Barry M. Bloom

Rookie Iglesias beginning to come of age

Right-hander tosses second straight quality start for Reds in loss to D-backs

Rookie Iglesias beginning to come of age

PHOENIX -- It may be a tad unusual, but Brayan Pena, the man who caught Raisel Iglesias on Friday night, was also his interpreter when the rookie Reds right-hander spoke with the media after the game. The two are Cuban natives.

The Reds lost, 2-0, in the opener vs. the D-backs at Chase Field, their second consecutive shutout loss, but Iglesias kept his club in the contest after allowing his only run in the first inning on David Peralta's RBI single.

Otherwise, he gave up only three hits with a walk and six strikeouts before leaving after six innings. It was his second successive quality start.

"I feel pretty good, man. To be honest with you I feel like I threw the ball good," Iglesias said through his interprete, Pena. "That first inning was a little bit tough, but then Brayan got close to me and he said to me, 'Don't let that first inning effect you.' And I didn't. After that I picked my tempo up, and that was very important."

Including a Welington Castillo double-play grounder that ended the first inning, Iglesias retired 15 batters in a row until A.J. Pollock doubled with two outs in the sixth inning.

That brought up Paul Goldschmidt, who was 0-for-3 on the evening and had already struck out to open the fourth inning. Iglesias is 25 years old and playing Major League ball this season for the first time. He remained undaunted as the right-handed slugger with 22 homers and 78 RBIs came to the plate -- and whiffed swinging again.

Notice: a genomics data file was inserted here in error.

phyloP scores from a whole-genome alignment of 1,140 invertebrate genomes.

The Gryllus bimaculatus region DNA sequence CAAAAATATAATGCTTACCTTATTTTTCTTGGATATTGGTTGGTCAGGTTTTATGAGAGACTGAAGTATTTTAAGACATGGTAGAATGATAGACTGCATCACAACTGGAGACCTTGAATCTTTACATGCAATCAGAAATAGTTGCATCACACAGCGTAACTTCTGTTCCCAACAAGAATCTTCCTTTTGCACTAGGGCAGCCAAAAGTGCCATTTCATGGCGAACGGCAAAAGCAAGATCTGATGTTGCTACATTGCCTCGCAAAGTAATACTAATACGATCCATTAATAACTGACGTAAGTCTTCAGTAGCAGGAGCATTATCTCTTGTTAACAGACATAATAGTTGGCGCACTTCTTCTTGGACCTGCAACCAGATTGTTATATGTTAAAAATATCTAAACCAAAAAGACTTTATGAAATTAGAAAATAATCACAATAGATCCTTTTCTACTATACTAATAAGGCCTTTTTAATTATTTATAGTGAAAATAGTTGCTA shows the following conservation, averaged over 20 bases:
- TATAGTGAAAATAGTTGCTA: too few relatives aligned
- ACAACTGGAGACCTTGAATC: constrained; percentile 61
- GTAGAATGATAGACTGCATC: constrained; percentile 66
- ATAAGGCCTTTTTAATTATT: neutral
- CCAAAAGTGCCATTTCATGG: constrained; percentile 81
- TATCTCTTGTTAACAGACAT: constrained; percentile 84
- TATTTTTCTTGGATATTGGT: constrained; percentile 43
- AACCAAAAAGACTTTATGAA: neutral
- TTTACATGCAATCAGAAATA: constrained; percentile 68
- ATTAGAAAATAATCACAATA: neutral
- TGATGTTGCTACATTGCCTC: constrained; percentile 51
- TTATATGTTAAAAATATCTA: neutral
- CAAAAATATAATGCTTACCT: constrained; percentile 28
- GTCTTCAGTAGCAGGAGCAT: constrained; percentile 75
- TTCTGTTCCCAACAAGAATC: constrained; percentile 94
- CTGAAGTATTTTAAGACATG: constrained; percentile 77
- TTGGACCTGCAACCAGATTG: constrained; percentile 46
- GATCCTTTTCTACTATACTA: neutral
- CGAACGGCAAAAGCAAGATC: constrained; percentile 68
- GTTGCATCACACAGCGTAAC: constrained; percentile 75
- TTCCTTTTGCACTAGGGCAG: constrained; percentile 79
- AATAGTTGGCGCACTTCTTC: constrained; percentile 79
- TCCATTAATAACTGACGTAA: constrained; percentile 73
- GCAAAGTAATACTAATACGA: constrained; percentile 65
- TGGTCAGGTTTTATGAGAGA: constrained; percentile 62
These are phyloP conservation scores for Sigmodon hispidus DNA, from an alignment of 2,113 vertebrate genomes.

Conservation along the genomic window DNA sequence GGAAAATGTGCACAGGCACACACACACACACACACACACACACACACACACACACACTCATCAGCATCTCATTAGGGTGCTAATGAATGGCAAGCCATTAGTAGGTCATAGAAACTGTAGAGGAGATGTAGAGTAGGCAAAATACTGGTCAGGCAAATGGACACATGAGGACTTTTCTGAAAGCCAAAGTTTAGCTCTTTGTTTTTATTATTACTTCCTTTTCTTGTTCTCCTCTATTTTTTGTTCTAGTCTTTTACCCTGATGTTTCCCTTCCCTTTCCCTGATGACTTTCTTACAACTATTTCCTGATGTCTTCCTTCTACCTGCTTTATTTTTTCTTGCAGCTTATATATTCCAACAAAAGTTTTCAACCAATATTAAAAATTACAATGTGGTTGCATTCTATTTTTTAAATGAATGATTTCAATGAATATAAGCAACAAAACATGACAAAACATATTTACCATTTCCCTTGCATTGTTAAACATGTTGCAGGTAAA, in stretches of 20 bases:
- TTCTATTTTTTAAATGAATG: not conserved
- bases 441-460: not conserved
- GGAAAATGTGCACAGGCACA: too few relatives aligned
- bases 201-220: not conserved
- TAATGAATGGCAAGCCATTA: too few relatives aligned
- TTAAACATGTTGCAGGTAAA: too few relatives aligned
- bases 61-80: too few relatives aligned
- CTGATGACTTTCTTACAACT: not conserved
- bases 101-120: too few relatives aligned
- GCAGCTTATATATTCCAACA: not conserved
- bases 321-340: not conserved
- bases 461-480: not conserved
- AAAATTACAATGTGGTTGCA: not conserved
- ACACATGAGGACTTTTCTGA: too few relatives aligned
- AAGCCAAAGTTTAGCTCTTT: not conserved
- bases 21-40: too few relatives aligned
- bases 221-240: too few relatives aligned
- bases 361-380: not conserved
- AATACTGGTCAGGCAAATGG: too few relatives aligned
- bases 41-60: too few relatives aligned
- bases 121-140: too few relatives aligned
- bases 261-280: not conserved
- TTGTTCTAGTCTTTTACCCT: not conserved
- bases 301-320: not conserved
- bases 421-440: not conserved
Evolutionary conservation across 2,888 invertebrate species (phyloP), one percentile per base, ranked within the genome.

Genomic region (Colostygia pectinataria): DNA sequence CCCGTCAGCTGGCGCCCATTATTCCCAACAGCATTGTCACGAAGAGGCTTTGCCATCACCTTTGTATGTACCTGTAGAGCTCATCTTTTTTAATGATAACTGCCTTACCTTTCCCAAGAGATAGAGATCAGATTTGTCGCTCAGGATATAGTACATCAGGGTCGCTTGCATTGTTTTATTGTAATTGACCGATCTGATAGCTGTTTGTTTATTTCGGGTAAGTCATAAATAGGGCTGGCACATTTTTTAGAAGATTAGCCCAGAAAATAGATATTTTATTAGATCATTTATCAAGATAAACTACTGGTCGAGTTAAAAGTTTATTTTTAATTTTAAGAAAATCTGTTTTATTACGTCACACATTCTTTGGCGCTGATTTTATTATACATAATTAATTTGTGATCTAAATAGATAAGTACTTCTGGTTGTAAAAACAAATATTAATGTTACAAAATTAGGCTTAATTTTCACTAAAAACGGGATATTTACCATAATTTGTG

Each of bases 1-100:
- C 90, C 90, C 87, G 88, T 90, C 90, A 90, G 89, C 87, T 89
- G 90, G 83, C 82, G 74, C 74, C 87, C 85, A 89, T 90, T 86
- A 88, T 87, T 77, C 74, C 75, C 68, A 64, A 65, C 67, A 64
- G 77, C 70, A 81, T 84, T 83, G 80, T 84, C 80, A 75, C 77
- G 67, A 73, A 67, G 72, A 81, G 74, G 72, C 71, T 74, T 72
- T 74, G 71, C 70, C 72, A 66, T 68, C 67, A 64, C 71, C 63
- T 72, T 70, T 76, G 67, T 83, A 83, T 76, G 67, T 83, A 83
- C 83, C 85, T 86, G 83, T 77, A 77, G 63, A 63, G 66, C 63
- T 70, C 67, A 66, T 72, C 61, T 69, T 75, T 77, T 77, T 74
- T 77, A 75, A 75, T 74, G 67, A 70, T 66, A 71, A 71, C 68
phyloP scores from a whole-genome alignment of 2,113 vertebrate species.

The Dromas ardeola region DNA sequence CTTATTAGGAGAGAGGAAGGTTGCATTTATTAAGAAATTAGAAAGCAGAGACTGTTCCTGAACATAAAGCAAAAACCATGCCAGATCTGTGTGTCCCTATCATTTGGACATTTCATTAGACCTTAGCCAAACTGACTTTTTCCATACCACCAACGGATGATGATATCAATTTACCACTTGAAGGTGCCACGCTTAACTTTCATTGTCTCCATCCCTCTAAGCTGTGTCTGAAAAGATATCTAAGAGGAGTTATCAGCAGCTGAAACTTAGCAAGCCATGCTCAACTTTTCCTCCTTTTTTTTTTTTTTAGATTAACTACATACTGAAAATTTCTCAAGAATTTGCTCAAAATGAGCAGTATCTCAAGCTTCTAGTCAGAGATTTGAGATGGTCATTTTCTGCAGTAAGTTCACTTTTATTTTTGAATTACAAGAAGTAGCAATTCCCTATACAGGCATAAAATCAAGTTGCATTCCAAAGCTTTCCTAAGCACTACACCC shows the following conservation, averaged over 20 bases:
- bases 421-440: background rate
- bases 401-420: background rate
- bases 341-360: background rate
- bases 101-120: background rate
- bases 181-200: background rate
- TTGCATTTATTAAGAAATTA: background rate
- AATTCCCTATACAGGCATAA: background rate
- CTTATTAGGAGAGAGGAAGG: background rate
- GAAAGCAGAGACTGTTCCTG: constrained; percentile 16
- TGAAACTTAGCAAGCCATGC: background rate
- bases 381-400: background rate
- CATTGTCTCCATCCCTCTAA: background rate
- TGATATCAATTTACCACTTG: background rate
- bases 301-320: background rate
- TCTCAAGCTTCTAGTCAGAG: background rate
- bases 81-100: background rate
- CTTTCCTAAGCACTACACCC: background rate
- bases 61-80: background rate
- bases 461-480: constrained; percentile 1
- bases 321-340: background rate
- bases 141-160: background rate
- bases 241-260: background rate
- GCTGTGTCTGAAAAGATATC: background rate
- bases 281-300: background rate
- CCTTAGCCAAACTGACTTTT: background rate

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"It was just one of those things that we were trying to keep the ball down because we know how hard it is to get someone like him out," Pena said when asked how they planned to attack Goldschmidt. "At the same time, he was throwing the ball very well today. He was keeping it down. He was mixing it up."

Unlike many Major League managers who have their pitchers work around Goldschmidt, Iglesias went right at him. Perhaps fortunately, Goldschmidt is in a stretch where he's only homered twice and driven in nine runs in his last 22 games. He hasn't homered at home since June 15.

Pena, though, laughed when asked specifically how they pitched to Goldschmidt.

"I'm not going to tell you our game plan," said Pena, the veteran catcher who has been in and around the Major Leagues since 2005 and is in his second season with the Reds. "He doesn't need any help."

The point is, it was Iglesias' ninth Major League start, 14th professionally if you include the six more he started this season for Triple-A Louisville, and he is beginning to come of age.

Only three years ago, the Reds' rotation included Johnny Cueto, Mat Latos, Bronson Arroyo, Mike Leake and Homer Bailey, who is still around but recovering from Tommy John surgery. Now it doesn't. The others are scattered around the Majors.

Thus the burden of the future is now on the youthful arms of rookies like Iglesias. And that's a good thing, said Reds manager Bryan Price.

"He doesn't look at himself as a rookie, who's here to learn," he said. "He sees himself as a rookie who is here to produce."

Barry M. Bloom is a national reporter for and writes an MLBlog, Boomskie on Baseball. Follow @boomskie on Twitter. This story was not subject to the approval of Major League Baseball or its clubs.